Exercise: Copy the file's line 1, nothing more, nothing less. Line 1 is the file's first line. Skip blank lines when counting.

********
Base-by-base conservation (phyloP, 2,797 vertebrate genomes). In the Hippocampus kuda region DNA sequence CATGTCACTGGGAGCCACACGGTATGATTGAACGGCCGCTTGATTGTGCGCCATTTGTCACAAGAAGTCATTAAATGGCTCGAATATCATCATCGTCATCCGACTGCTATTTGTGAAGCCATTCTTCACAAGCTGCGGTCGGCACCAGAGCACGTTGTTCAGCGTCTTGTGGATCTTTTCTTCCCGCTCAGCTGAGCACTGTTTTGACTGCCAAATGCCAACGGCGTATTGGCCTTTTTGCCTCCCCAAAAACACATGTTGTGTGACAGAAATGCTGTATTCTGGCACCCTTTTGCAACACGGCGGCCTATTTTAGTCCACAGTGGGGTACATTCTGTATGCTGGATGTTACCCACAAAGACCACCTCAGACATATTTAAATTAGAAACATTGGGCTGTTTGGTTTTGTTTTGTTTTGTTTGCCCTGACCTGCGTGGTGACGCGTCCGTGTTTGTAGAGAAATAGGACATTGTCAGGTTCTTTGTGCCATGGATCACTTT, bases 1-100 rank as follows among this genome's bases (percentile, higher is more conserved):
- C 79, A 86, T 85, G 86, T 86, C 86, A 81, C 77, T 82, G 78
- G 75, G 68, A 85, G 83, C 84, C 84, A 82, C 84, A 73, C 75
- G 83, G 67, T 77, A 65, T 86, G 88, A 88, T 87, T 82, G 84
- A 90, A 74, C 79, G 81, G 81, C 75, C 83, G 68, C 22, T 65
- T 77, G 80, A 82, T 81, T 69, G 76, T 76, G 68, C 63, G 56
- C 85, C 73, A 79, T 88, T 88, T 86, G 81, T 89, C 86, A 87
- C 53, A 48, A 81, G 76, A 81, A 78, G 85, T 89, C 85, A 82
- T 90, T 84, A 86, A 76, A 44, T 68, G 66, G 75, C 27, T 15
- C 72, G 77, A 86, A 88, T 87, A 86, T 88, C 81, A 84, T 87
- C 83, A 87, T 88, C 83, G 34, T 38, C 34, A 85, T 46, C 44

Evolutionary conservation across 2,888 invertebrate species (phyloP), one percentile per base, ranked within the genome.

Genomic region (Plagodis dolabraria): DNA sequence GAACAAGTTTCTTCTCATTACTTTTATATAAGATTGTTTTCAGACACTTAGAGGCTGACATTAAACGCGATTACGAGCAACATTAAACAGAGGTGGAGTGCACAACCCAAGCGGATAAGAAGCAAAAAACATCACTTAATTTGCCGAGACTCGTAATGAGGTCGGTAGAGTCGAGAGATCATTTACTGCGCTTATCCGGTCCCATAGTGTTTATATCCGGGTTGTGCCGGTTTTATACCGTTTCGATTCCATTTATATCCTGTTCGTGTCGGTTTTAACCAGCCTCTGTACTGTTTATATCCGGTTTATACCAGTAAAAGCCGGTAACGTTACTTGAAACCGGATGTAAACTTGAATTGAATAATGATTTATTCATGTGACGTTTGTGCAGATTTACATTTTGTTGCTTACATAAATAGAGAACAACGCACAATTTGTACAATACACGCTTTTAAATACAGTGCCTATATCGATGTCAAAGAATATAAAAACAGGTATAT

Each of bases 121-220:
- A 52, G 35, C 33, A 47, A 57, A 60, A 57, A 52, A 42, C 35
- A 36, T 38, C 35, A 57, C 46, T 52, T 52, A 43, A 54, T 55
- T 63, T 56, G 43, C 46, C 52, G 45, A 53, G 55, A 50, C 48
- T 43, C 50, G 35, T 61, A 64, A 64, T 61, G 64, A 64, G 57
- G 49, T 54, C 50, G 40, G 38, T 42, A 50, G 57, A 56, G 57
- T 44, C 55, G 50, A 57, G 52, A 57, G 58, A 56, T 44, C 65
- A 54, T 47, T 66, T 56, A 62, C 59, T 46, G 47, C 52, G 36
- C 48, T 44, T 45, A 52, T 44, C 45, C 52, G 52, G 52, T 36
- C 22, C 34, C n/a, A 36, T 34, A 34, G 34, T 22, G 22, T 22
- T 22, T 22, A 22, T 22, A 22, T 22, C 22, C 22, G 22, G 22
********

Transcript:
Base-by-base conservation (phyloP, 2,797 vertebrate genomes). In the Hippocampus kuda region DNA sequence CATGTCACTGGGAGCCACACGGTATGATTGAACGGCCGCTTGATTGTGCGCCATTTGTCACAAGAAGTCATTAAATGGCTCGAATATCATCATCGTCATCCGACTGCTATTTGTGAAGCCATTCTTCACAAGCTGCGGTCGGCACCAGAGCACGTTGTTCAGCGTCTTGTGGATCTTTTCTTCCCGCTCAGCTGAGCACTGTTTTGACTGCCAAATGCCAACGGCGTATTGGCCTTTTTGCCTCCCCAAAAACACATGTTGTGTGACAGAAATGCTGTATTCTGGCACCCTTTTGCAACACGGCGGCCTATTTTAGTCCACAGTGGGGTACATTCTGTATGCTGGATGTTACCCACAAAGACCACCTCAGACATATTTAAATTAGAAACATTGGGCTGTTTGGTTTTGTTTTGTTTTGTTTGCCCTGACCTGCGTGGTGACGCGTCCGTGTTTGTAGAGAAATAGGACATTGTCAGGTTCTTTGTGCCATGGATCACTTT, bases 1-100 rank as follows among this genome's bases (percentile, higher is more conserved):